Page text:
If you are the kind of person who imagines you are a defender of brown people but you routinely also take it for granted that they are housekeepers, maids, lawn service providers, kitchen staff in restaurants, etc. It never ceases to make my jaw just drop in stunned shock when a self described liberal, social justice type says stuff like, “I hear ICE is out there looking for people to pick up so you should give your maids a ride home,” or “Those evil Trump types if they lock the borders down who do you think is going to mow your lawn and clean your toilets.”  WHAT?   Yeah, you make those assumptions and you are the racist, the deeply, bone-in, taking for granted assumptions that are the most insidious.  No wonder you assume everybody else is so bigoted.  You know you are, and of course, you cannot live with the notion that maybe people who disagree with you on political issues are actually not more evil than you but might be less.


If you’re the kind of person who assaults 16 year old kids for wearing a red MAGA hat in support of the sitting president, calling the kid the ‘n’ word while you do it, or you make excuses for this sort of violent assault, you are the intolerant, violent, bigoted racist, and a danger to society as well.

If you think the only, or even the main, or even a partial reason there are pro-life women is because they’ve been brainwashed, you are not a feminist. You are a narrow minded fascist who can’t see outside the walls of your own ideology.


If you find it ‘confusing’ that an ‘affluent black man’ driving a BMW which sports NRA and the Don’t Tread On Me bumper stickers, you are probably racist and definitely very narrowminded. (Also, historically illiterate as the Gadsden ‘Don’t Tread on Me’ flag is not synonomous with Tea Party anyway)

If you are a white lady who says that kind of silliness then defends yourself by claiming it wasn’t about skin-tone (then why’dja bring it up?), but about people voting against their own interests, you are definitely racist, indulging in the worst sort of paternalism, very similar to that held dear by many slave owners in our past. You know, the ones who defended slavery because blacks didn’t know what was best for them and needed whites to care for them?  That’s you.

If you do that, or defend it as reasonable, you’re also more arrogant than you know.  You do not get to determine what is in a total stranger’s best interests based on your foolish assumptions which are entirely grown from your beliefs about his life and well being as determined by what you assume about his life, notions you have which are entirely formed by knowing nothing about him at all except his skin colour.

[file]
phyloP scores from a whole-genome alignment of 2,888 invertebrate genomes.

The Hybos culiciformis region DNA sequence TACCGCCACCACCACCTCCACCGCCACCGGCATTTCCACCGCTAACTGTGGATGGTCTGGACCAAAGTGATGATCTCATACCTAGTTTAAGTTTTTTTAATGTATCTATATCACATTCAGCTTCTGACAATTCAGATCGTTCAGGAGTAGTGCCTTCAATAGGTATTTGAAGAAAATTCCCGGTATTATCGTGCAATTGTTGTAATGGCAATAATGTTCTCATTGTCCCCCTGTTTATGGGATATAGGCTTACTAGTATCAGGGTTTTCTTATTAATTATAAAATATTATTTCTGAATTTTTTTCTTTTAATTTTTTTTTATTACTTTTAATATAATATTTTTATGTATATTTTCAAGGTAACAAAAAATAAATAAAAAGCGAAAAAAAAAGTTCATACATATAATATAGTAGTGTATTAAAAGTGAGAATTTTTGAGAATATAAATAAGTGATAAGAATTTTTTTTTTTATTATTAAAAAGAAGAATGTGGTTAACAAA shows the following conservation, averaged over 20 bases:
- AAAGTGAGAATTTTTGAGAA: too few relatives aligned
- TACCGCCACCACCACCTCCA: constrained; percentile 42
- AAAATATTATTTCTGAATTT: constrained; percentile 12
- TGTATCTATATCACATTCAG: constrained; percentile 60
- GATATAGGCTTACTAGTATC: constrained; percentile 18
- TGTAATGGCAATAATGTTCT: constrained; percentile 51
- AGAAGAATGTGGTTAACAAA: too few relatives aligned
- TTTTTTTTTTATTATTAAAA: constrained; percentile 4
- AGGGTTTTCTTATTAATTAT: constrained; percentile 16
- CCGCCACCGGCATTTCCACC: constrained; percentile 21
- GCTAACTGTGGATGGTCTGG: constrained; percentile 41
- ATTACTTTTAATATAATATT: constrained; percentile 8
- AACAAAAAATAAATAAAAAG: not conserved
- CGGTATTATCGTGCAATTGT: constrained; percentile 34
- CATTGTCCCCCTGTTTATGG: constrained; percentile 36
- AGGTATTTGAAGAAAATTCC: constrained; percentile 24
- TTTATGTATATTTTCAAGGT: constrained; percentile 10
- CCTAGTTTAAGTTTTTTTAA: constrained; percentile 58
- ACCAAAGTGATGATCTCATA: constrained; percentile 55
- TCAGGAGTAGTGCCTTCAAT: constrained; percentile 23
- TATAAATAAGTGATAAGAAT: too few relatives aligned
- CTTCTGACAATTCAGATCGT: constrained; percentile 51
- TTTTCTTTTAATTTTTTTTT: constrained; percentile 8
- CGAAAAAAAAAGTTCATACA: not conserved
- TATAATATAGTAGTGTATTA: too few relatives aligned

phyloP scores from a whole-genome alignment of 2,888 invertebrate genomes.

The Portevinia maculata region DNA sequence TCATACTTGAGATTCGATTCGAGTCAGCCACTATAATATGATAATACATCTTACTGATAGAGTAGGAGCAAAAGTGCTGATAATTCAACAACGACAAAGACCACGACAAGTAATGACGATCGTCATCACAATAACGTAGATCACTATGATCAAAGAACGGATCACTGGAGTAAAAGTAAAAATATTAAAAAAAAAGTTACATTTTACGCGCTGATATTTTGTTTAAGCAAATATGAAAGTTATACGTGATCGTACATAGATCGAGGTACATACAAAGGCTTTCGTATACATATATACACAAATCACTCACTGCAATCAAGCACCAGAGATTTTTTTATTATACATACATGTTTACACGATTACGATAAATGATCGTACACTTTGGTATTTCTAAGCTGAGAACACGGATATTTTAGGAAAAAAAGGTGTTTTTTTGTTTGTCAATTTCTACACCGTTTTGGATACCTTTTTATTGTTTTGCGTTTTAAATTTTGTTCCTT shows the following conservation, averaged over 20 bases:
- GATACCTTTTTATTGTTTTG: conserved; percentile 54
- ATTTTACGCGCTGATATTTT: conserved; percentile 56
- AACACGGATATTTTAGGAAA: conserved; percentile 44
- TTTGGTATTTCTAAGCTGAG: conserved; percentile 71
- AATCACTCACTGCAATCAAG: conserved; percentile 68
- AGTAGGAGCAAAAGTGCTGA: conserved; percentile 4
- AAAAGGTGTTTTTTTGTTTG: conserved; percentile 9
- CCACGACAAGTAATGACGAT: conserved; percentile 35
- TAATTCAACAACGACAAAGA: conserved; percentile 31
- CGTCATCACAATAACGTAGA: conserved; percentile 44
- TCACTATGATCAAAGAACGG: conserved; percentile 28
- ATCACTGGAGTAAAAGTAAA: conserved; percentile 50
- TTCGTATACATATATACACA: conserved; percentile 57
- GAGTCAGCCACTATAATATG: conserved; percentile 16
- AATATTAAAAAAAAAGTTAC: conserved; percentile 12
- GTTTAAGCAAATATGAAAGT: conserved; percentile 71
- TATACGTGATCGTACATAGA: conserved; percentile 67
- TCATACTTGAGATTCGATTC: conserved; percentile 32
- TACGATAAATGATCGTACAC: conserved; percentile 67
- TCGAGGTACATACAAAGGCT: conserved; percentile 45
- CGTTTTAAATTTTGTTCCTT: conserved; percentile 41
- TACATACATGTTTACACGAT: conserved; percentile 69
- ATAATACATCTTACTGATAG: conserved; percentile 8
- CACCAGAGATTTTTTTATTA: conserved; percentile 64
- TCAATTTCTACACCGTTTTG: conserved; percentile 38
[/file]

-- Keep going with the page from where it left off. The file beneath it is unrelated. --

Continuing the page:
It is more obvious than you wish that you believe this paternalistic fiction that you know his best interests entirely based on your own prejudices.

Posted in Uncategorized | 6 Responses

Charlotte Mason, Art, and the Science of Relations

In Childhood, the Prelude, William Wordsworth refers

“To those first-born affinities that fit
Our new existence to existing things,
And, in our dawn of being, constitute
The bond of union betwixt life and joy.”

Webster’s 1828 Dictionary gives several meanings for ‘affinity:’

1. The relation contracted by marriage, between a husband and his wife’s kindred, and between a wife and her husband’s kindred; in contradistinction from consanguinity or relation by blood…

2. Agreement; relation; conformity; resemblance; connection; as, the affinity of sounds, of colors, or of languages….

According to, it is more than merely a synonym for liking. It involves bonding, forming a connection, a relationship:

…3: kinship by marriage or adoption; not a blood relationship…
5: a close connection marked by community of interests or similarity in nature or character; “found a natural affinity with the immigrants”; “felt a deep kinship with the other students”; “anthropology’s kinship with the humanities” [syn: kinship] 6: inherent resemblance between persons or things 7: a natural attraction or feeling of kinship; “an affinity for politics”; “the mysterious affinity between them”; “James’s affinity with Sam”
Source: WordNet ® 2.0, © 2003 Princeton University (see for more, much more)

Charlotte Mason referred to Wordsworth’s poem when she said that one of the chief duties of parents is to help our children

“make valid as many as may be of – –
‘Those first-born affinities
That fit our new existence to existing things.”

She says that

Education is the Science of Relations;’ by which phrase we mean that children come in to the world with a natural ‘appetancy,’ to use Coleridge’s word, for, and affinity with, all the material of knowledge; for interest in the heroic past and in the age of myths; for a desire to know about everything that moves and lives, about strange places and strange peoples; for a wish to handle material and to make; a desire to run and ride and row and do whatever the law of gravitation permits.” (Charlotte Mason, Volume 2, pp. 222-3)